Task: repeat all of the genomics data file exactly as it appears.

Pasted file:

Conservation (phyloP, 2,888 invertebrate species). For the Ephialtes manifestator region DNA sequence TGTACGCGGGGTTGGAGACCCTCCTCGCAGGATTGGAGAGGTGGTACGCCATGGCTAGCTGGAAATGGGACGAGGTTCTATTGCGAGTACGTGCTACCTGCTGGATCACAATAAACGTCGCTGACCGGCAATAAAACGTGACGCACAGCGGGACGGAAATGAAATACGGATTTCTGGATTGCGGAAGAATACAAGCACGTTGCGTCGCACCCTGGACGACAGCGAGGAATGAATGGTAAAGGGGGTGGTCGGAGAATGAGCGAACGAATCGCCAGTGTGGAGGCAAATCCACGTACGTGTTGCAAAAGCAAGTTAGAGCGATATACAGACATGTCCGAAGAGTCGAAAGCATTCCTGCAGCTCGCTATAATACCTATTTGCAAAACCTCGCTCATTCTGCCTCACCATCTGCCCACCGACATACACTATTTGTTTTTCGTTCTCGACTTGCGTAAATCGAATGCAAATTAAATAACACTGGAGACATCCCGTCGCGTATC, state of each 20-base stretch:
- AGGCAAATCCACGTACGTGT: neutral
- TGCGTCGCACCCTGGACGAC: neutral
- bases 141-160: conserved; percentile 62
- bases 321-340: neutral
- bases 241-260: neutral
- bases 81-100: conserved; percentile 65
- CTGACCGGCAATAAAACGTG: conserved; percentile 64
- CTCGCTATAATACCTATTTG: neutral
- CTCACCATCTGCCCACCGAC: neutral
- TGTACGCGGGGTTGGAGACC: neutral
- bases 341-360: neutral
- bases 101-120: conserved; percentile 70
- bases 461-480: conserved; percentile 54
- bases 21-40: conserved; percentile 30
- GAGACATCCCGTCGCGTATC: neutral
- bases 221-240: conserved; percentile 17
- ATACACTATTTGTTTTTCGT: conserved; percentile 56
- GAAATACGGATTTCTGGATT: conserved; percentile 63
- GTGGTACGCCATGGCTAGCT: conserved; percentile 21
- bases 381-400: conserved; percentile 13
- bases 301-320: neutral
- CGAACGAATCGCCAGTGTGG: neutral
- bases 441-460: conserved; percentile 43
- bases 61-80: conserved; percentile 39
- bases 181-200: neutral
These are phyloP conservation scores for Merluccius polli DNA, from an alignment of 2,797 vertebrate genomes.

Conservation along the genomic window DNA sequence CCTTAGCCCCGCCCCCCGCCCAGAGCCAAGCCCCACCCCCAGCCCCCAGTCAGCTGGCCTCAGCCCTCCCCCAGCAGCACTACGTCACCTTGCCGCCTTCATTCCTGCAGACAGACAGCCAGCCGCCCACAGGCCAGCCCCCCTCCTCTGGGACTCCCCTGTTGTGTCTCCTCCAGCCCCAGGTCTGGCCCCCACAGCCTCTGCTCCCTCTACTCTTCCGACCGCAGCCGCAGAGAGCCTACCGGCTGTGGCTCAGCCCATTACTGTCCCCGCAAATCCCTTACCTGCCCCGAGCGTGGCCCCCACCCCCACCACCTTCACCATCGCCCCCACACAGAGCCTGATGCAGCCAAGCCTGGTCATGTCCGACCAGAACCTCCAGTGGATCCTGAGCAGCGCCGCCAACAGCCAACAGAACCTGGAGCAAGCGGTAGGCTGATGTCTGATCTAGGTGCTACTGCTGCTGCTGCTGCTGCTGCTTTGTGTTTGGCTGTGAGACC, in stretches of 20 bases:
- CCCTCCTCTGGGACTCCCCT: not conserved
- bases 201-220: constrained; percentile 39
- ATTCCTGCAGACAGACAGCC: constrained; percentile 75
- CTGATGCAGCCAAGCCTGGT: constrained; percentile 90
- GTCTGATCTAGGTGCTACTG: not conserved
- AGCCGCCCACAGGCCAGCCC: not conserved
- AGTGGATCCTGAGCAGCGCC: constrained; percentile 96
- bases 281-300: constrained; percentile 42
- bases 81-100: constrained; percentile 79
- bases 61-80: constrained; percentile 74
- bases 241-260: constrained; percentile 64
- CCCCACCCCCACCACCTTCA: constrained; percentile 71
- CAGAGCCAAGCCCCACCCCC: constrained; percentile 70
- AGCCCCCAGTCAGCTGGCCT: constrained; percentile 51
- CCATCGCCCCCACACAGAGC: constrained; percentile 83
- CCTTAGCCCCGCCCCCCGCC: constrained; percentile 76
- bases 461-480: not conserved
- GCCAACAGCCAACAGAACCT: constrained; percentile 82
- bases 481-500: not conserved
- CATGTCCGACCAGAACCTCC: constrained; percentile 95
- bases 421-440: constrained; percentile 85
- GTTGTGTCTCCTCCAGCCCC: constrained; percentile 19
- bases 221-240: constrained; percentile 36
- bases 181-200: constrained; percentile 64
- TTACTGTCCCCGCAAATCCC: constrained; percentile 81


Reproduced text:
Conservation (phyloP, 2,888 invertebrate species). For the Ephialtes manifestator region DNA sequence TGTACGCGGGGTTGGAGACCCTCCTCGCAGGATTGGAGAGGTGGTACGCCATGGCTAGCTGGAAATGGGACGAGGTTCTATTGCGAGTACGTGCTACCTGCTGGATCACAATAAACGTCGCTGACCGGCAATAAAACGTGACGCACAGCGGGACGGAAATGAAATACGGATTTCTGGATTGCGGAAGAATACAAGCACGTTGCGTCGCACCCTGGACGACAGCGAGGAATGAATGGTAAAGGGGGTGGTCGGAGAATGAGCGAACGAATCGCCAGTGTGGAGGCAAATCCACGTACGTGTTGCAAAAGCAAGTTAGAGCGATATACAGACATGTCCGAAGAGTCGAAAGCATTCCTGCAGCTCGCTATAATACCTATTTGCAAAACCTCGCTCATTCTGCCTCACCATCTGCCCACCGACATACACTATTTGTTTTTCGTTCTCGACTTGCGTAAATCGAATGCAAATTAAATAACACTGGAGACATCCCGTCGCGTATC, state of each 20-base stretch:
- AGGCAAATCCACGTACGTGT: neutral
- TGCGTCGCACCCTGGACGAC: neutral
- bases 141-160: conserved; percentile 62
- bases 321-340: neutral
- bases 241-260: neutral
- bases 81-100: conserved; percentile 65
- CTGACCGGCAATAAAACGTG: conserved; percentile 64
- CTCGCTATAATACCTATTTG: neutral
- CTCACCATCTGCCCACCGAC: neutral
- TGTACGCGGGGTTGGAGACC: neutral
- bases 341-360: neutral
- bases 101-120: conserved; percentile 70
- bases 461-480: conserved; percentile 54
- bases 21-40: conserved; percentile 30
- GAGACATCCCGTCGCGTATC: neutral
- bases 221-240: conserved; percentile 17
- ATACACTATTTGTTTTTCGT: conserved; percentile 56
- GAAATACGGATTTCTGGATT: conserved; percentile 63
- GTGGTACGCCATGGCTAGCT: conserved; percentile 21
- bases 381-400: conserved; percentile 13
- bases 301-320: neutral
- CGAACGAATCGCCAGTGTGG: neutral
- bases 441-460: conserved; percentile 43
- bases 61-80: conserved; percentile 39
- bases 181-200: neutral
These are phyloP conservation scores for Merluccius polli DNA, from an alignment of 2,797 vertebrate genomes.

Conservation along the genomic window DNA sequence CCTTAGCCCCGCCCCCCGCCCAGAGCCAAGCCCCACCCCCAGCCCCCAGTCAGCTGGCCTCAGCCCTCCCCCAGCAGCACTACGTCACCTTGCCGCCTTCATTCCTGCAGACAGACAGCCAGCCGCCCACAGGCCAGCCCCCCTCCTCTGGGACTCCCCTGTTGTGTCTCCTCCAGCCCCAGGTCTGGCCCCCACAGCCTCTGCTCCCTCTACTCTTCCGACCGCAGCCGCAGAGAGCCTACCGGCTGTGGCTCAGCCCATTACTGTCCCCGCAAATCCCTTACCTGCCCCGAGCGTGGCCCCCACCCCCACCACCTTCACCATCGCCCCCACACAGAGCCTGATGCAGCCAAGCCTGGTCATGTCCGACCAGAACCTCCAGTGGATCCTGAGCAGCGCCGCCAACAGCCAACAGAACCTGGAGCAAGCGGTAGGCTGATGTCTGATCTAGGTGCTACTGCTGCTGCTGCTGCTGCTGCTTTGTGTTTGGCTGTGAGACC, in stretches of 20 bases:
- CCCTCCTCTGGGACTCCCCT: not conserved
- bases 201-220: constrained; percentile 39
- ATTCCTGCAGACAGACAGCC: constrained; percentile 75
- CTGATGCAGCCAAGCCTGGT: constrained; percentile 90
- GTCTGATCTAGGTGCTACTG: not conserved
- AGCCGCCCACAGGCCAGCCC: not conserved
- AGTGGATCCTGAGCAGCGCC: constrained; percentile 96
- bases 281-300: constrained; percentile 42
- bases 81-100: constrained; percentile 79
- bases 61-80: constrained; percentile 74
- bases 241-260: constrained; percentile 64
- CCCCACCCCCACCACCTTCA: constrained; percentile 71
- CAGAGCCAAGCCCCACCCCC: constrained; percentile 70
- AGCCCCCAGTCAGCTGGCCT: constrained; percentile 51
- CCATCGCCCCCACACAGAGC: constrained; percentile 83
- CCTTAGCCCCGCCCCCCGCC: constrained; percentile 76
- bases 461-480: not conserved
- GCCAACAGCCAACAGAACCT: constrained; percentile 82
- bases 481-500: not conserved
- CATGTCCGACCAGAACCTCC: constrained; percentile 95
- bases 421-440: constrained; percentile 85
- GTTGTGTCTCCTCCAGCCCC: constrained; percentile 19
- bases 221-240: constrained; percentile 36
- bases 181-200: constrained; percentile 64
- TTACTGTCCCCGCAAATCCC: constrained; percentile 81